In the early 1980s I met a girl, dropped out of college (not her fault) and moved up the coast to the hippie infested burg of Santa Cruz. I got a job at the Boardwalk where I could ride the rollercoaster for free anytime I wanted. Life was good. I thought I had plenty of artistic talent and more school would only ruin it. So, having no idea what I was doing, I jumped into the world of commercial art. I got a lucky break when I landed a job as assistant to designer Charlene Garish. This was a great education and she introduced me to her friends at the Courtney Davis licensing agency. Soon I was designing cute-little-cuddly-things myself. My designs would eventually find their way on to posters, wrapping paper, napkins, paper plates, stickers, coffee mugs and all sorts of other useless consumer products. If I'd stuck with it I probably could have gotten rich, but sticking to things was not my forté in those days.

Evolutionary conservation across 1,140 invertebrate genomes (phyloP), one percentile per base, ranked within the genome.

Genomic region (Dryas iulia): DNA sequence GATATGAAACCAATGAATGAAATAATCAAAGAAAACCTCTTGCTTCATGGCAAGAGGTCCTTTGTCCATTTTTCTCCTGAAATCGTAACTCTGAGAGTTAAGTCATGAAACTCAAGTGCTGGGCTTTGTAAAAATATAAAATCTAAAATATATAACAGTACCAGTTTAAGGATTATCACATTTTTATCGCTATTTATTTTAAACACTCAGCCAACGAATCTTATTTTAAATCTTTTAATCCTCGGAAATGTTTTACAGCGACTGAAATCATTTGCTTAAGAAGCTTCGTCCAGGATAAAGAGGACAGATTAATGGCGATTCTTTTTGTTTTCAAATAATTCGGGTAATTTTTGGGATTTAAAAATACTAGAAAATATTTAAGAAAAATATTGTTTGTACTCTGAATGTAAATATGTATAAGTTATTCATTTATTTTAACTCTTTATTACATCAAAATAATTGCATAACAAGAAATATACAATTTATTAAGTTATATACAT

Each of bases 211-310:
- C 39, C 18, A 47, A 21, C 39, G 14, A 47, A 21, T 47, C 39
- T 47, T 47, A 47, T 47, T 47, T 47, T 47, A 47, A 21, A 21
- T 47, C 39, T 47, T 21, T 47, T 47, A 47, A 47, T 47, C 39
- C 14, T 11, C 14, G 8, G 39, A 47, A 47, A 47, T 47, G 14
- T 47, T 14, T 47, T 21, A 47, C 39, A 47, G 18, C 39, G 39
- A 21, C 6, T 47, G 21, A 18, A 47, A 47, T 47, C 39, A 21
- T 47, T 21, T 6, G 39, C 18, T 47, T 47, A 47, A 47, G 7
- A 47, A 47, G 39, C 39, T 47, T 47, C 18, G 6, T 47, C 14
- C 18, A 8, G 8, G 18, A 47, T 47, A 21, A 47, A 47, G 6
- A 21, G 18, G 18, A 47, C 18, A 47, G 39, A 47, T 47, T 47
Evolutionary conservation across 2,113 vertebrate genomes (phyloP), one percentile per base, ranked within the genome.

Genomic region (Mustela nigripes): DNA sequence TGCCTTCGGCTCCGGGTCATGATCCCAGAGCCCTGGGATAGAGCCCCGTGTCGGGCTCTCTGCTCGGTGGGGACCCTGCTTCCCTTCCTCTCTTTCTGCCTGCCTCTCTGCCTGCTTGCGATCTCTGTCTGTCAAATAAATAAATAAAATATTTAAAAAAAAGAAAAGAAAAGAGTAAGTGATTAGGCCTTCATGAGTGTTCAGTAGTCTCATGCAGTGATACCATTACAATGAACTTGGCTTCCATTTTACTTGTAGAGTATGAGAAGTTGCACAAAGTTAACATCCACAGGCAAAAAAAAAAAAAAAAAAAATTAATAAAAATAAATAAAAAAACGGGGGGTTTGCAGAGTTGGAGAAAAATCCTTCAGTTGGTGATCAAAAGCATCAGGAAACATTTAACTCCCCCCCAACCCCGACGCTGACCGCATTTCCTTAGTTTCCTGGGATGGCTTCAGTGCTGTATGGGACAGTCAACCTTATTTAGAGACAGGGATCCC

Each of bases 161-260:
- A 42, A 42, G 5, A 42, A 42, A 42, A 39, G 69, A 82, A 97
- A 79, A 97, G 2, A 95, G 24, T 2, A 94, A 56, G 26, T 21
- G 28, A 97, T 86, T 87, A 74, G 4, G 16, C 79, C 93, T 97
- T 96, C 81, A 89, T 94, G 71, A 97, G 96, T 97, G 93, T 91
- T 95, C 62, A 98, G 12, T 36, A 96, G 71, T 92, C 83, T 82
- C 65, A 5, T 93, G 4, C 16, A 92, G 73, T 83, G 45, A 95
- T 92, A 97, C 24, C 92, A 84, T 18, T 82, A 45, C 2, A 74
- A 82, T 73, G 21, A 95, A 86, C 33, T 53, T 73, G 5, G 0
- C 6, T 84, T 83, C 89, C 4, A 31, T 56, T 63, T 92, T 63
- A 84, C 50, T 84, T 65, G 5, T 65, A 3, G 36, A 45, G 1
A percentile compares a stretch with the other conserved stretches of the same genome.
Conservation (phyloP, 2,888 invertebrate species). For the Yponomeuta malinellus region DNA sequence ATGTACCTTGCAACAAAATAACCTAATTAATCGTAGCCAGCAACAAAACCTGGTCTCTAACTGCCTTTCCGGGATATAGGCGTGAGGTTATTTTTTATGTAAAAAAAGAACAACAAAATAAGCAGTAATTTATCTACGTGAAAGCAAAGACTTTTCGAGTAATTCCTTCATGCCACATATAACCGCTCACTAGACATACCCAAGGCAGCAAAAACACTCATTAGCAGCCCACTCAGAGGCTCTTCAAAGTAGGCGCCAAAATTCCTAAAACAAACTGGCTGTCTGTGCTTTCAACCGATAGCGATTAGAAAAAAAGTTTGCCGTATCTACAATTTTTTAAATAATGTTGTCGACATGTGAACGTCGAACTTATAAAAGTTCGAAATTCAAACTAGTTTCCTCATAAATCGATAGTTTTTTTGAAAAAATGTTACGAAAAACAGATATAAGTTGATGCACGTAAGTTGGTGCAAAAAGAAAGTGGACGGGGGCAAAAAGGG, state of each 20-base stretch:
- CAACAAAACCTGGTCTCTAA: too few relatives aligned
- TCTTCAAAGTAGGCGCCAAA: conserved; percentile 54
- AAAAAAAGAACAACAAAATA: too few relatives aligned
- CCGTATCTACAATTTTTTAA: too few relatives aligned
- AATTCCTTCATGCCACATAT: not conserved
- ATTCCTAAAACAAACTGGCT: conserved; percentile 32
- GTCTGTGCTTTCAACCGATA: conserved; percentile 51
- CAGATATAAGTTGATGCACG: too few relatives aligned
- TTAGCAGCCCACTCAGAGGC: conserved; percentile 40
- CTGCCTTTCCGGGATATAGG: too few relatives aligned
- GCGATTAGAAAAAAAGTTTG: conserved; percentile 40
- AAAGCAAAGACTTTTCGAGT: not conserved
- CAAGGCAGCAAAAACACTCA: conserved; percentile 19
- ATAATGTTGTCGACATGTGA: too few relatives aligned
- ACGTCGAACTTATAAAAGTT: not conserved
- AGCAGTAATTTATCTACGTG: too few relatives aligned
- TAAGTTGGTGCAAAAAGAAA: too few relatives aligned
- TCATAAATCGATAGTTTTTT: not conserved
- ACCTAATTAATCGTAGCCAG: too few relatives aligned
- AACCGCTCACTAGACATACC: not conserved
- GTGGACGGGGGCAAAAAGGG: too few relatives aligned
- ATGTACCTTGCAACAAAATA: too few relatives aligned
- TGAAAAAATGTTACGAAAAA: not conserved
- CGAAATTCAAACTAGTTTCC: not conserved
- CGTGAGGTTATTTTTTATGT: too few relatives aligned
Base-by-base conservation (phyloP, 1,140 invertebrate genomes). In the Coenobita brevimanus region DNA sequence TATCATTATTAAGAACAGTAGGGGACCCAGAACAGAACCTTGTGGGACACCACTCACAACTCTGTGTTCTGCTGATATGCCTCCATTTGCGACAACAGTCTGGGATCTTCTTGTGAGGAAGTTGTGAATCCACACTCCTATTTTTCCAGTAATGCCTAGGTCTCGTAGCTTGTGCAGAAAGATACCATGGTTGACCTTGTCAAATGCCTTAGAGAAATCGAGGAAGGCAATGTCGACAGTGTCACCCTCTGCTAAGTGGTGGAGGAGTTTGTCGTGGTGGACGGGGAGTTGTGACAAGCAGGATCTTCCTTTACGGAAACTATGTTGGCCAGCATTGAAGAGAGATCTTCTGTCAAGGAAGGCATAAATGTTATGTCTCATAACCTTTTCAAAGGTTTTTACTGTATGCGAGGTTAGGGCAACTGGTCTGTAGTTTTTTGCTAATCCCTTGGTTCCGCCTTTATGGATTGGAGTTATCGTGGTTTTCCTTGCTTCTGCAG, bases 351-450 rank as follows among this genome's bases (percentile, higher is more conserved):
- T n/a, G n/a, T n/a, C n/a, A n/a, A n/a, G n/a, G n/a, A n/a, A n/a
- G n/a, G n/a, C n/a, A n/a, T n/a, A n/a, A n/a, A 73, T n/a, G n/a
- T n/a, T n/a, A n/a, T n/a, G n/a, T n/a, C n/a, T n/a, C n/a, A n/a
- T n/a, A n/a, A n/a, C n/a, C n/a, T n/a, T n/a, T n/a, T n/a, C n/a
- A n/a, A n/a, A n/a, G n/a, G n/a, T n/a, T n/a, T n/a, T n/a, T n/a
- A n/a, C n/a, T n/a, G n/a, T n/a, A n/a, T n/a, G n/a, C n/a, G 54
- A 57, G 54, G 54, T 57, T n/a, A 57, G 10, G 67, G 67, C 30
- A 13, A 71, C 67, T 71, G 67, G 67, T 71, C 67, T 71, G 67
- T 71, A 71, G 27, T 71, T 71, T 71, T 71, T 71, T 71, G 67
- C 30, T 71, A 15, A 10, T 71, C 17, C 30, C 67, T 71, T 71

I wandered down the coast to Santa Barbara where I worked as a bartender for a while. I did it mostly for the money but came away with a first class education in human nature. I broke up with my girlfriend (again, not her fault) and set about teaching myself how to paint for real. I read every book I could find on the subject and experimented with different media and countless techniques. I threw away what didn't work and held onto what did. For years I told people that I had graduated from the Walter T. Foster School of Art.
Then, all of a sudden, I felt the call of the wild deep down in my socks. I wanted to wander the backroads and hidden paths of the desert; to explore canyons and climb mountains; to talk to coyotes and lizards and ravens and listen to the wild wind. And I wanted to paint those things. So, leaving California and a stack of unpaid parking tickets behind, I set off to do just that.
By the early 1990s I'd found my way to Arizona where I Ianded a job as a pretend cowboy/tour guide in the Southwestern fantasyland that is Sedona. Those acting classes finally paid off. In the course of my new employment I had to ride a horse from time to time and got to know some real cowboys (and cowgirls) up close and personal. I have a lot of respect for those folks. Painting pictures is easy - cowboying is hard work. I came to realize that there was a big difference between the Hollywood version of the West that I had grown up with and the brutal, quiet, stubborn reality of actual cowboy life.